The actions of Pant and Deck were significant causes of David’s nervous breakdown. It is reasonably foreseeable that their actions would cause a negative effect. Without their encouragement of the events, David Lay would have only knocked his confidence rather that suffering from posttraumatic stress disorder.

It can also be argued that Pant and Deck acted unreasonably when they tormented him by “pointing at him and laughing”. This is degrading treatment and, although not sever enough to be regarded as a violation of Article 3 of the European Convention of Human Rights, is still humiliating for him to go through, especially on national TV. This I believe was enough to be a contributory factor towards him suffering from PTSD and therefore the breach of duty has caused the damage.

A case could be made for vicarious liability. Pant and Deck could be said to be acting in the course of employment. Pant and Deck were performing their duty to make the show more interesting. Therefore their employer, whom ever that may be, would be liable. The case Century Insurance v NI Road Transport[9] establishes that an employer is liable for anything that their employees do when acting for the benefit of the company. Even if their action is prohibited by their employer liability can still fall on the employer as shown in the case Rose v Plenty [1976][10].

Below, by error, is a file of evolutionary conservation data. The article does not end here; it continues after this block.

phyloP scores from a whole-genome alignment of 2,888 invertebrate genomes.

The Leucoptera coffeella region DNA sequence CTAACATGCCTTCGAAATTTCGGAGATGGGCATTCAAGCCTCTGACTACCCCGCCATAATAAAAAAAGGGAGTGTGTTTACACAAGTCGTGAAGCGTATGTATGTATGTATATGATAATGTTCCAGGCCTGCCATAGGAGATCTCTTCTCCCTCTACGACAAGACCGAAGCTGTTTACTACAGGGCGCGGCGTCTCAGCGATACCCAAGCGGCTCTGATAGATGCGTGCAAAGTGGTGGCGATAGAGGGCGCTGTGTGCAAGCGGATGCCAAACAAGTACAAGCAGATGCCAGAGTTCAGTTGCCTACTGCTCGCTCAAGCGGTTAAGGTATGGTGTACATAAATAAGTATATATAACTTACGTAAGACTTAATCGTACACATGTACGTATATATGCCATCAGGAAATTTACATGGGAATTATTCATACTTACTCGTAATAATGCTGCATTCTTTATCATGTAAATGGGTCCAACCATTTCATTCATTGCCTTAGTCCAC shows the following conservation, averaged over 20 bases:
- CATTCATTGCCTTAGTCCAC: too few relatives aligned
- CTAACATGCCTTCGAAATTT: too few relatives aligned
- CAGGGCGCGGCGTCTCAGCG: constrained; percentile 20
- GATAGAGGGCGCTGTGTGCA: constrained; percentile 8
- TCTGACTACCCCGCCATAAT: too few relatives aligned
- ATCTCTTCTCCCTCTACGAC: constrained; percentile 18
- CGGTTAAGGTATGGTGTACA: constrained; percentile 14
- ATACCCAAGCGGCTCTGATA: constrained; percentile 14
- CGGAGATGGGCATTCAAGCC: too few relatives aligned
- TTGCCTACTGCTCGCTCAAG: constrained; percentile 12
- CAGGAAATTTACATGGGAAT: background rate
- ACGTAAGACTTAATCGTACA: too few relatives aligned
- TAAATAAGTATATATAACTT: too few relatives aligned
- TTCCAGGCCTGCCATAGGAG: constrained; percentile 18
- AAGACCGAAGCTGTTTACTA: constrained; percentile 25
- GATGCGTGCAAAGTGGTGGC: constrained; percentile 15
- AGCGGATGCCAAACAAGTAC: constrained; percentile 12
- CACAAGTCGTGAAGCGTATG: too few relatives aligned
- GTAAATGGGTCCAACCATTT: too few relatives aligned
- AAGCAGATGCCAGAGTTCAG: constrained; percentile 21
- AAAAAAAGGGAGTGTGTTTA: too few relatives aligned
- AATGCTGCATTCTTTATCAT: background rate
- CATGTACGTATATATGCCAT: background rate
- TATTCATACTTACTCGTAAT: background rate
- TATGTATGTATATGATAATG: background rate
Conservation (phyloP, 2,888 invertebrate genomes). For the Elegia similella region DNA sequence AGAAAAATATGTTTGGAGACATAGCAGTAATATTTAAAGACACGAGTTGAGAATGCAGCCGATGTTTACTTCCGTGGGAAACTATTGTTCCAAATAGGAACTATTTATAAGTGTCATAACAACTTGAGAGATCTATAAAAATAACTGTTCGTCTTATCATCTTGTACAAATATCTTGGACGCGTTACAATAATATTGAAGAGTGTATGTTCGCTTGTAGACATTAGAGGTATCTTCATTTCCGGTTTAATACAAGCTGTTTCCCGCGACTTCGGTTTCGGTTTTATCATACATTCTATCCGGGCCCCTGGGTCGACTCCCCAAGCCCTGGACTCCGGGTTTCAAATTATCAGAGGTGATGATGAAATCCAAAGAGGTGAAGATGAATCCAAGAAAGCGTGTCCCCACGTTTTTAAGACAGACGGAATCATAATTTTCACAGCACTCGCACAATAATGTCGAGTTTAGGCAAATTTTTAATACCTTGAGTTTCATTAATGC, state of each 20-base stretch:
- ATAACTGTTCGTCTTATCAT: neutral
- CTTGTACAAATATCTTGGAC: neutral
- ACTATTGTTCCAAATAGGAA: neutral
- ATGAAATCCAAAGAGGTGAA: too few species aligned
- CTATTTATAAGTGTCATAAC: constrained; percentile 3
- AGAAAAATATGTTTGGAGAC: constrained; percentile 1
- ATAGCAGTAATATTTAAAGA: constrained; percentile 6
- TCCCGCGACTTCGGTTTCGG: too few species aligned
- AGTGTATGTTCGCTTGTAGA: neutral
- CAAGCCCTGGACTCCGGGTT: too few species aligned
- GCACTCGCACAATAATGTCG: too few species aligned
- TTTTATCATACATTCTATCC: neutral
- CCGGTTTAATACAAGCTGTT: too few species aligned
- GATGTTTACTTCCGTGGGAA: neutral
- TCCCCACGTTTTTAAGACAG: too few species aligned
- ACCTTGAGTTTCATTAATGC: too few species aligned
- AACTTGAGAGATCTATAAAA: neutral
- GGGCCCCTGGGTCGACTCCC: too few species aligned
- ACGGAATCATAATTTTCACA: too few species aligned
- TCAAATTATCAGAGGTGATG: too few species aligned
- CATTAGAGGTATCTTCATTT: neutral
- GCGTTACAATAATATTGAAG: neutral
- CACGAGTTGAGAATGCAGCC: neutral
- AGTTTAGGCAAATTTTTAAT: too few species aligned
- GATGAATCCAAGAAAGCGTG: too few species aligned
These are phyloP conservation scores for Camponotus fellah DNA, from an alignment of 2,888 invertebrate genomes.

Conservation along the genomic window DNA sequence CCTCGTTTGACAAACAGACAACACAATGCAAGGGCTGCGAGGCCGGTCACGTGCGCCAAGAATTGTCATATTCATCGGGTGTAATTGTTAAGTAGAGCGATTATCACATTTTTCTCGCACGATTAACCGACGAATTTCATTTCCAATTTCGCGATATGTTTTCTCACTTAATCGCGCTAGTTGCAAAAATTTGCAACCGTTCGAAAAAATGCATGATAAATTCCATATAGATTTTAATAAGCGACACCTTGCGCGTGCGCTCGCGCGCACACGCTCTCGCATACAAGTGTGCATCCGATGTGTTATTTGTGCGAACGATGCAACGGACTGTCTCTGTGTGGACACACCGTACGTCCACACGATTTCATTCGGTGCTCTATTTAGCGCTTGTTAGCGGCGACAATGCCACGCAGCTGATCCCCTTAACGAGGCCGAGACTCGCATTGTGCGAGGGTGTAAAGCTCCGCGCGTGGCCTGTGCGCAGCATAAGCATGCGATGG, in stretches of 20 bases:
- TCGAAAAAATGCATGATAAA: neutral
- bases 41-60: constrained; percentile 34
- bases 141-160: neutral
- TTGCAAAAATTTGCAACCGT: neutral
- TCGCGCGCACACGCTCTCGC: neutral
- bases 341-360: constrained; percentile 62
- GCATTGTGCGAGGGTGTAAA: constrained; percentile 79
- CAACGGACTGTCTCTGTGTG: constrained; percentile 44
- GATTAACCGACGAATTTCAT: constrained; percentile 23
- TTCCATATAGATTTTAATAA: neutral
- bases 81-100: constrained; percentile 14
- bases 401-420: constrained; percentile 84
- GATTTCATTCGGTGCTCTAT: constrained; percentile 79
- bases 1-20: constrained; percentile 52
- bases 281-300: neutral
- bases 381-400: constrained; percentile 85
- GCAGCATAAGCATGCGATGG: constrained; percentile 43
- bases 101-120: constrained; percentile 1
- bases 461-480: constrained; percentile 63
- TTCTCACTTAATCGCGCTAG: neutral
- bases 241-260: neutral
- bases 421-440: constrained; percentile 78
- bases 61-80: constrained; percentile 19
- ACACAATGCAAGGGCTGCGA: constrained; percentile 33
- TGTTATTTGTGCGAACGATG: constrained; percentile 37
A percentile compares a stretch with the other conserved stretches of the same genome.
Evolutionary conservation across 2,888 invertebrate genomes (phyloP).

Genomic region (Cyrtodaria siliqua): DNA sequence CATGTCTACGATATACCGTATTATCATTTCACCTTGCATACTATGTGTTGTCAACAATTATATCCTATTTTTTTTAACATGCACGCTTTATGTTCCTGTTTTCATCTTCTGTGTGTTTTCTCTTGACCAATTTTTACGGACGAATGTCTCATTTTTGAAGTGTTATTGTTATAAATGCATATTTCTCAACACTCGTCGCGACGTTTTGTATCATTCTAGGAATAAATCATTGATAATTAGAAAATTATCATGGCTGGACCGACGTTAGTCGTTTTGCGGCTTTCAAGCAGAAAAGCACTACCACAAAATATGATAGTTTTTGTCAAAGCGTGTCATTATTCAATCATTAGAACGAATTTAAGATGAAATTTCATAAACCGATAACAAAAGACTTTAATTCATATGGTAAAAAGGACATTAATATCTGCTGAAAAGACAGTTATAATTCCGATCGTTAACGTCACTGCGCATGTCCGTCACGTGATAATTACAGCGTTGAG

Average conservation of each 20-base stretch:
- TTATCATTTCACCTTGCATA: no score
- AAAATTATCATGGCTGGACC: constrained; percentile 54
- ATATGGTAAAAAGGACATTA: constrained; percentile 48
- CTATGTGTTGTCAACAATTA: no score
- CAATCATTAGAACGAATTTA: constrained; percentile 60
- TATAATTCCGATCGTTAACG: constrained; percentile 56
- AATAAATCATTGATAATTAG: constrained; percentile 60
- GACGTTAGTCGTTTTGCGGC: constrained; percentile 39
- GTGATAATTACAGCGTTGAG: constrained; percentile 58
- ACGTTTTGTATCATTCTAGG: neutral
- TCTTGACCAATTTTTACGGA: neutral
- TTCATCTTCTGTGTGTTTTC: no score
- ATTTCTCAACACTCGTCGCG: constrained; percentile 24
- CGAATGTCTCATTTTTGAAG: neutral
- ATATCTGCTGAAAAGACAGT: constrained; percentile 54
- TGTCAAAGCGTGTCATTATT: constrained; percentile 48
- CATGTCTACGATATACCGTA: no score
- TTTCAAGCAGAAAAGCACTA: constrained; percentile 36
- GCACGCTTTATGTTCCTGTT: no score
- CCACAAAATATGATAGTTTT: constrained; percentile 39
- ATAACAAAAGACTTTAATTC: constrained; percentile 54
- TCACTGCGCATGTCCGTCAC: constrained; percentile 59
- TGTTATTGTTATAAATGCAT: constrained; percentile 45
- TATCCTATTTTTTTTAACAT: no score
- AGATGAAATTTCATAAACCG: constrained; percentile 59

Simon Trowell would have a duty of care to all the contestants on the show; however he did not beach this duty of care during the time of David Lays performance. From the evidence given Simon Trowell did not play any part in the mocking of David’s performance as David ran off stage before any comments were made.

b) Molly

To advise Molly I will begin by discussing any claims that she may be able to bring against various parties and then what claims may be brought against her.

Newspapers printed articles on her apparent affair with a pop star that later turned out to be unfounded. This could be considered libellous. A case for defamation could be made if the stories brought her into contempt, disrepute or ridicule as described by Lord Atkins in Sim v Stretch [1936]. Defamation rarely ever goes to court as it is easily remedied by making “an offer of amends” (an apology). The Defamation Act 1996 allows the newspaper to publish an apology if they didn’t know that the statement was defamatory[11] (Harlow 2005) to remedy defamation. Some damages may be awarded out of court.

When the photographer backed Molly into a corner this could be considered false imprisonment. False imprisonment was defined by Lord Goff LJ in Collins v Wilcock [1984] as the “constraint on another’s freedom of movement”. There in not enough information from the evidence given to say whether or not there was complete restriction. There must also be no reasonable means of escape (see Bird v Jones [1845][12]) which there probably was in this case, however more information is required to know for sure.